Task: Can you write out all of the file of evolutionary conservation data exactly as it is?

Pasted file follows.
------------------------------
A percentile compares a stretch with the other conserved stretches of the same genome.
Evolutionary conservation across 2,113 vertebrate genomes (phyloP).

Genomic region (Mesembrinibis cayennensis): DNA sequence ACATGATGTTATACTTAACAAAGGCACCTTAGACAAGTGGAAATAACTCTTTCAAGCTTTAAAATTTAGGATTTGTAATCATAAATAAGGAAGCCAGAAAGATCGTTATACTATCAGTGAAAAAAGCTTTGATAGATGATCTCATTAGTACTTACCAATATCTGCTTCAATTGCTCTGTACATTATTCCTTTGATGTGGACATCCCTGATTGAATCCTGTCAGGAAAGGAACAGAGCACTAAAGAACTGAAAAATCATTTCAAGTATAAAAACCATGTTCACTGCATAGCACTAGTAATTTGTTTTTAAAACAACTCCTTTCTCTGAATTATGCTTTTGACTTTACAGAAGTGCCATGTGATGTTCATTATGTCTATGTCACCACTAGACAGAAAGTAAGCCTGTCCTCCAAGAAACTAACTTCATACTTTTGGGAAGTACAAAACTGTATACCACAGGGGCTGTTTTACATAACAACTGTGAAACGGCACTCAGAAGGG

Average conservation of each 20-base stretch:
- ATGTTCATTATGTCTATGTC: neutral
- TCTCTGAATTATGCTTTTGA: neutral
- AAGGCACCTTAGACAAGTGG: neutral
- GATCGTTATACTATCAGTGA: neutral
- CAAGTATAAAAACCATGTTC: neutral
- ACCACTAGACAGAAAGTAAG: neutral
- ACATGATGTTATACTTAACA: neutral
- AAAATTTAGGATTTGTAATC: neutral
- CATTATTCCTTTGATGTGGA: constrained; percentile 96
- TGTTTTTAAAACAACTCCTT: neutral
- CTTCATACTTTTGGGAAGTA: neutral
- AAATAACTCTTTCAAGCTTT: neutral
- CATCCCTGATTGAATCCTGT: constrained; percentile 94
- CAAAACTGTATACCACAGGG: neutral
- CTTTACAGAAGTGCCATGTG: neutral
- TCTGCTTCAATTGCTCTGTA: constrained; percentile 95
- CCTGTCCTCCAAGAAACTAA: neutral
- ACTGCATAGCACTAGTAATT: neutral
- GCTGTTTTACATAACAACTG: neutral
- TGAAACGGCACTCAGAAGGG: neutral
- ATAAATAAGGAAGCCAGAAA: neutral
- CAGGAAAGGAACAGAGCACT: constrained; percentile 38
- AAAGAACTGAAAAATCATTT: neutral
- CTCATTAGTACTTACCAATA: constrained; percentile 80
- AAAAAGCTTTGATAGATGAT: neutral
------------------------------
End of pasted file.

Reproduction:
A percentile compares a stretch with the other conserved stretches of the same genome.
Evolutionary conservation across 2,113 vertebrate genomes (phyloP).

Genomic region (Mesembrinibis cayennensis): DNA sequence ACATGATGTTATACTTAACAAAGGCACCTTAGACAAGTGGAAATAACTCTTTCAAGCTTTAAAATTTAGGATTTGTAATCATAAATAAGGAAGCCAGAAAGATCGTTATACTATCAGTGAAAAAAGCTTTGATAGATGATCTCATTAGTACTTACCAATATCTGCTTCAATTGCTCTGTACATTATTCCTTTGATGTGGACATCCCTGATTGAATCCTGTCAGGAAAGGAACAGAGCACTAAAGAACTGAAAAATCATTTCAAGTATAAAAACCATGTTCACTGCATAGCACTAGTAATTTGTTTTTAAAACAACTCCTTTCTCTGAATTATGCTTTTGACTTTACAGAAGTGCCATGTGATGTTCATTATGTCTATGTCACCACTAGACAGAAAGTAAGCCTGTCCTCCAAGAAACTAACTTCATACTTTTGGGAAGTACAAAACTGTATACCACAGGGGCTGTTTTACATAACAACTGTGAAACGGCACTCAGAAGGG

Average conservation of each 20-base stretch:
- ATGTTCATTATGTCTATGTC: neutral
- TCTCTGAATTATGCTTTTGA: neutral
- AAGGCACCTTAGACAAGTGG: neutral
- GATCGTTATACTATCAGTGA: neutral
- CAAGTATAAAAACCATGTTC: neutral
- ACCACTAGACAGAAAGTAAG: neutral
- ACATGATGTTATACTTAACA: neutral
- AAAATTTAGGATTTGTAATC: neutral
- CATTATTCCTTTGATGTGGA: constrained; percentile 96
- TGTTTTTAAAACAACTCCTT: neutral
- CTTCATACTTTTGGGAAGTA: neutral
- AAATAACTCTTTCAAGCTTT: neutral
- CATCCCTGATTGAATCCTGT: constrained; percentile 94
- CAAAACTGTATACCACAGGG: neutral
- CTTTACAGAAGTGCCATGTG: neutral
- TCTGCTTCAATTGCTCTGTA: constrained; percentile 95
- CCTGTCCTCCAAGAAACTAA: neutral
- ACTGCATAGCACTAGTAATT: neutral
- GCTGTTTTACATAACAACTG: neutral
- TGAAACGGCACTCAGAAGGG: neutral
- ATAAATAAGGAAGCCAGAAA: neutral
- CAGGAAAGGAACAGAGCACT: constrained; percentile 38
- AAAGAACTGAAAAATCATTT: neutral
- CTCATTAGTACTTACCAATA: constrained; percentile 80
- AAAAAGCTTTGATAGATGAT: neutral